Great strides have been made in the last 30 years to eradicate discrimination against people with disabilities. If the proposed version of the Raise the Wage Act of 2021 becomes law, another vestige of legally allowable discrimination against workers with disabilities will be gone, as the law will eliminate the ability of employers to pay people with disabilities subminimum wages. Whenever you think you’ve been the target of disability discrimination at work, you should seek out a knowledgeable New Jersey employment attorney for answers to the questions you have.
The move to raise the federal minimum wage to $15 per hour has been in the headlines a lot recently. The State of New Jersey already has a $15-per-hour minimum wage law on the books. That law makes the state minimum wage $12 per hour for 2021, $13 for 2022, $14 for 2023, and $15 for 2024.
What that state law didn’t do, however, was end the practice of allowing employers to pay people with disabilities subminimum wages. That practice began in 1938 when the federal government enacted the Fair Labor Standards Act, which created the first federally-mandated minimum wage.
That federal law also included a provision – Section 14(c) – that permitted employers to apply for a certificate that allows them to pay subminimum wages to people with disabilities. That section, according to the statute, was designed to “prevent curtailment of opportunities for employment.”
The National Disability Rights Network says that there are more than 500,000 people with disabilities earning less than minimum wage while working at jobs where the employer has obtained a Section 14(c) certificate.
According to a 2020 report from the U.S. Commission on Civil Rights, Section 14(c) is antiquated. While the original intent may have been to encourage employers to hire people with disabilities when they otherwise would not have done so, the law as enforced today is discriminatory and the certificate program is “rife with abuse,” the report said.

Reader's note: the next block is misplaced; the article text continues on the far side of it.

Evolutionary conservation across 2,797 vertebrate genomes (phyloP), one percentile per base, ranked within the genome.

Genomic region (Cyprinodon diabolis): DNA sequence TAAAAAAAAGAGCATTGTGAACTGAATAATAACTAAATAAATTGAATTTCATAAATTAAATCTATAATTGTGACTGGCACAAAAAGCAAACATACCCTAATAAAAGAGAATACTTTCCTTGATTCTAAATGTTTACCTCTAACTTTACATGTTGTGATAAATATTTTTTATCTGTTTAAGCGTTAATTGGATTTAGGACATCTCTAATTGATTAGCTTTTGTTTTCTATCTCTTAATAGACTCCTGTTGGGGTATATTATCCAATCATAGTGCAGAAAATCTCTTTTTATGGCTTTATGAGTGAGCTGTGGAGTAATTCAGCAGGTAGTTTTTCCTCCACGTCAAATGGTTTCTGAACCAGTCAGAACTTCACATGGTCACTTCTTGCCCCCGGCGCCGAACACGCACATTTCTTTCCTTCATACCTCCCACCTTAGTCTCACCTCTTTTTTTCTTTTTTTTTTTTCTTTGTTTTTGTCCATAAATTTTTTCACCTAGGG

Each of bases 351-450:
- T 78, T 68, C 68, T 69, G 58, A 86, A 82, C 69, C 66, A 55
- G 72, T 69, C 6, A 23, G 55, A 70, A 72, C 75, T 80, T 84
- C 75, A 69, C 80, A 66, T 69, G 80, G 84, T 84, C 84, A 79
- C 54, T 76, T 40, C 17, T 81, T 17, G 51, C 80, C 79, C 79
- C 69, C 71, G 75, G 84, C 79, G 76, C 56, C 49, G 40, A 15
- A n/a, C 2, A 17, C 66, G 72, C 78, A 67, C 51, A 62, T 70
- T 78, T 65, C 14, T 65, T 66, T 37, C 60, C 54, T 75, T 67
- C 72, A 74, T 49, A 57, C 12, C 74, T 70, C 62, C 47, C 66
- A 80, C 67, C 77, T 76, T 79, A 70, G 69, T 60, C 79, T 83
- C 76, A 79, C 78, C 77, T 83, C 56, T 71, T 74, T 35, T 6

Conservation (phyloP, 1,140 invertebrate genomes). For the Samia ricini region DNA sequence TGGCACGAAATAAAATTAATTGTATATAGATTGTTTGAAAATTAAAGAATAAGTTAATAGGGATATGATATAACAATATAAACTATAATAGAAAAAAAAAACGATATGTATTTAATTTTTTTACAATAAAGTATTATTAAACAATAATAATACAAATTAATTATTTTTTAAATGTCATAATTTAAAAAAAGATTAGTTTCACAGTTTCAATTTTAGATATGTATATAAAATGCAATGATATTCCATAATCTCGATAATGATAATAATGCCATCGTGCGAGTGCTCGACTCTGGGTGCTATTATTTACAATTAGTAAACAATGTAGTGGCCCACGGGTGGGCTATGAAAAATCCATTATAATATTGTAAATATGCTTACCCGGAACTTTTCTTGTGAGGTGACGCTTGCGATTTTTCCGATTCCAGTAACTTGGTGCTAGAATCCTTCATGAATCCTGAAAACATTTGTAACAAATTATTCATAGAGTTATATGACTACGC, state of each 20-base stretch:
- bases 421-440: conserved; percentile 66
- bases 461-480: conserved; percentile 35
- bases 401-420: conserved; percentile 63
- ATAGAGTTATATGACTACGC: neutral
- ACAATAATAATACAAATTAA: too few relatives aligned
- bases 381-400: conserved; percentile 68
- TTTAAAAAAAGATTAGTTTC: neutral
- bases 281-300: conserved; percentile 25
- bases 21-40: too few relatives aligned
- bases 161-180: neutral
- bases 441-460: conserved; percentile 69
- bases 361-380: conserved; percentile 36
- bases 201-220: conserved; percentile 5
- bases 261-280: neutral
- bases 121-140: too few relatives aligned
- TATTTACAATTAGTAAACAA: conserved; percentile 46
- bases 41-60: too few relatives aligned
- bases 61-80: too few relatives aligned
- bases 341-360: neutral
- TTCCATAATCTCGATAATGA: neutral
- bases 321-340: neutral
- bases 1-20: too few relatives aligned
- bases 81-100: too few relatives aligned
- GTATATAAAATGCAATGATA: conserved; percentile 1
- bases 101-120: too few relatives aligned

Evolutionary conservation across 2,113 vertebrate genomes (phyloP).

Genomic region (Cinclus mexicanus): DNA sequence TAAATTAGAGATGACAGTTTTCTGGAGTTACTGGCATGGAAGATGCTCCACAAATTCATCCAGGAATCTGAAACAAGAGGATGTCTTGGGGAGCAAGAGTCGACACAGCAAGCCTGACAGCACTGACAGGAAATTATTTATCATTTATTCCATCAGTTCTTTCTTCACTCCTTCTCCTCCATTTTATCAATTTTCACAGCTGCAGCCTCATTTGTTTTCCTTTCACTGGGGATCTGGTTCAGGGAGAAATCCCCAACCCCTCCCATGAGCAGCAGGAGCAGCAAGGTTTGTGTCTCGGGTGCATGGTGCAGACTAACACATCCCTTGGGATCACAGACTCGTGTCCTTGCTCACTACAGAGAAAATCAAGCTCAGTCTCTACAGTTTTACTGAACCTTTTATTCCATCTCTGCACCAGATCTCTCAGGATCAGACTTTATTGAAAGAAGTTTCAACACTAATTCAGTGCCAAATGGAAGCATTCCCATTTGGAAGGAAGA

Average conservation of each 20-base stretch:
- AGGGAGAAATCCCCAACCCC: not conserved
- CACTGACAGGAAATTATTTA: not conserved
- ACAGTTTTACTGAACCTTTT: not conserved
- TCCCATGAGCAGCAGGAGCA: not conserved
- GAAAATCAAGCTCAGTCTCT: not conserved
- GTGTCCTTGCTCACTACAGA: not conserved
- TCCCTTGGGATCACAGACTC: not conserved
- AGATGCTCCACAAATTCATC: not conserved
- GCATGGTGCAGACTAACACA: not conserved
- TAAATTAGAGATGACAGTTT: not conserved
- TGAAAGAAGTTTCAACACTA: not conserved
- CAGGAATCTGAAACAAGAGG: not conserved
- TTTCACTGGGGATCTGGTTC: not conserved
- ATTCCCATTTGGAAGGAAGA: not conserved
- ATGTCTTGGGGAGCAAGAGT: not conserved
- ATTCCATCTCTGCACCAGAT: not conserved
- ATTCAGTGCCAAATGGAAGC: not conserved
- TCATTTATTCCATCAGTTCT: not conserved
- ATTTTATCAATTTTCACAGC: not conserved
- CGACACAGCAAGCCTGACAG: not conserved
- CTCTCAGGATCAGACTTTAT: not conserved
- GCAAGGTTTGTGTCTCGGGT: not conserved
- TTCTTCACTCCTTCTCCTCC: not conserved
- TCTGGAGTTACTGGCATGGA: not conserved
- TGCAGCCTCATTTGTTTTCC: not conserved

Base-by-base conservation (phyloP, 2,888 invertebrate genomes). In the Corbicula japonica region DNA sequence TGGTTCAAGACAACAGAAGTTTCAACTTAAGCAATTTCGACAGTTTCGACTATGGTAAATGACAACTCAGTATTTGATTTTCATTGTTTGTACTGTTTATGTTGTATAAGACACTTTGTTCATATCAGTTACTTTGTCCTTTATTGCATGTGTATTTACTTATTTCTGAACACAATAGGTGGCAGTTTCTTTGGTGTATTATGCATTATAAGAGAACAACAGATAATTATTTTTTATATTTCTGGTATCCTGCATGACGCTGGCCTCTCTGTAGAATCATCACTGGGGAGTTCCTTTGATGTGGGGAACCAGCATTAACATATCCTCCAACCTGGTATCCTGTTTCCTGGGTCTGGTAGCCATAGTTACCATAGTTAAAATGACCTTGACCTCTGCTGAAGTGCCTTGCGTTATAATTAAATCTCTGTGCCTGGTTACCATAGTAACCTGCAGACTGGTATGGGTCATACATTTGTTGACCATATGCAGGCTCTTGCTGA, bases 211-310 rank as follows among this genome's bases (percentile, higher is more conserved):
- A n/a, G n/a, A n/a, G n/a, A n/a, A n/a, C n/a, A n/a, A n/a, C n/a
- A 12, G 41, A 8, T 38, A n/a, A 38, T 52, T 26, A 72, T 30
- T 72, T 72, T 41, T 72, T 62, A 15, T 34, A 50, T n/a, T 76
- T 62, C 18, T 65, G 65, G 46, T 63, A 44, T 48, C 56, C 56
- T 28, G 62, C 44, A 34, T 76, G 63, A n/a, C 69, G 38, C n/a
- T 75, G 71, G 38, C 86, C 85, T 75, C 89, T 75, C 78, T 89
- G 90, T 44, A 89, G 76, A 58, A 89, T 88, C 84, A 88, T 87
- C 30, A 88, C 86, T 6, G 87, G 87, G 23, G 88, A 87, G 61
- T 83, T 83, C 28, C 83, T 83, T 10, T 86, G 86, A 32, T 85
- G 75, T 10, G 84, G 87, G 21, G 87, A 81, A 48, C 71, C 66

It is also, according to the commission, based upon an outdated and flawed assumption; namely, that workers with disabilities are less productive than workers without disabilities. Some research has actually shown the opposite. A 2003 study of a bank’s call center showed that the call center had a retention rate of 92% among its workers with disabilities, as opposed to 55% among its workers without disabilities.
So… how would this change in the law work?
The change would entail repealing Section 14(c) of the Fair Labor Standards Act, thereby ending the certificate program that currently legalizes subminimum wages for workers with disabilities. Generally, anyone paying subminimum wages after the revocation of the section would necessarily be in violation of federal law.
Some states, like New Hampshire, Maryland, and Alaska have already done away with the practice of allowing payment of subminimum wages, and others are debating it. Currently, no such proposal is on the books or under consideration in New Jersey.
People with disabilities know all too well the pain and damage that comes from workplace discrimination, including discrimination when it comes to the wages they receive. If you’ve suffered that kind of harm, you need a trusted resource to provide you with useful advice and powerful advocacy. Count on the experienced workplace discrimination attorneys at Phillips & Associates to be that sort of advocate for you. Contact us online or at (609) 436-9087 today to set up a free and confidential consultation.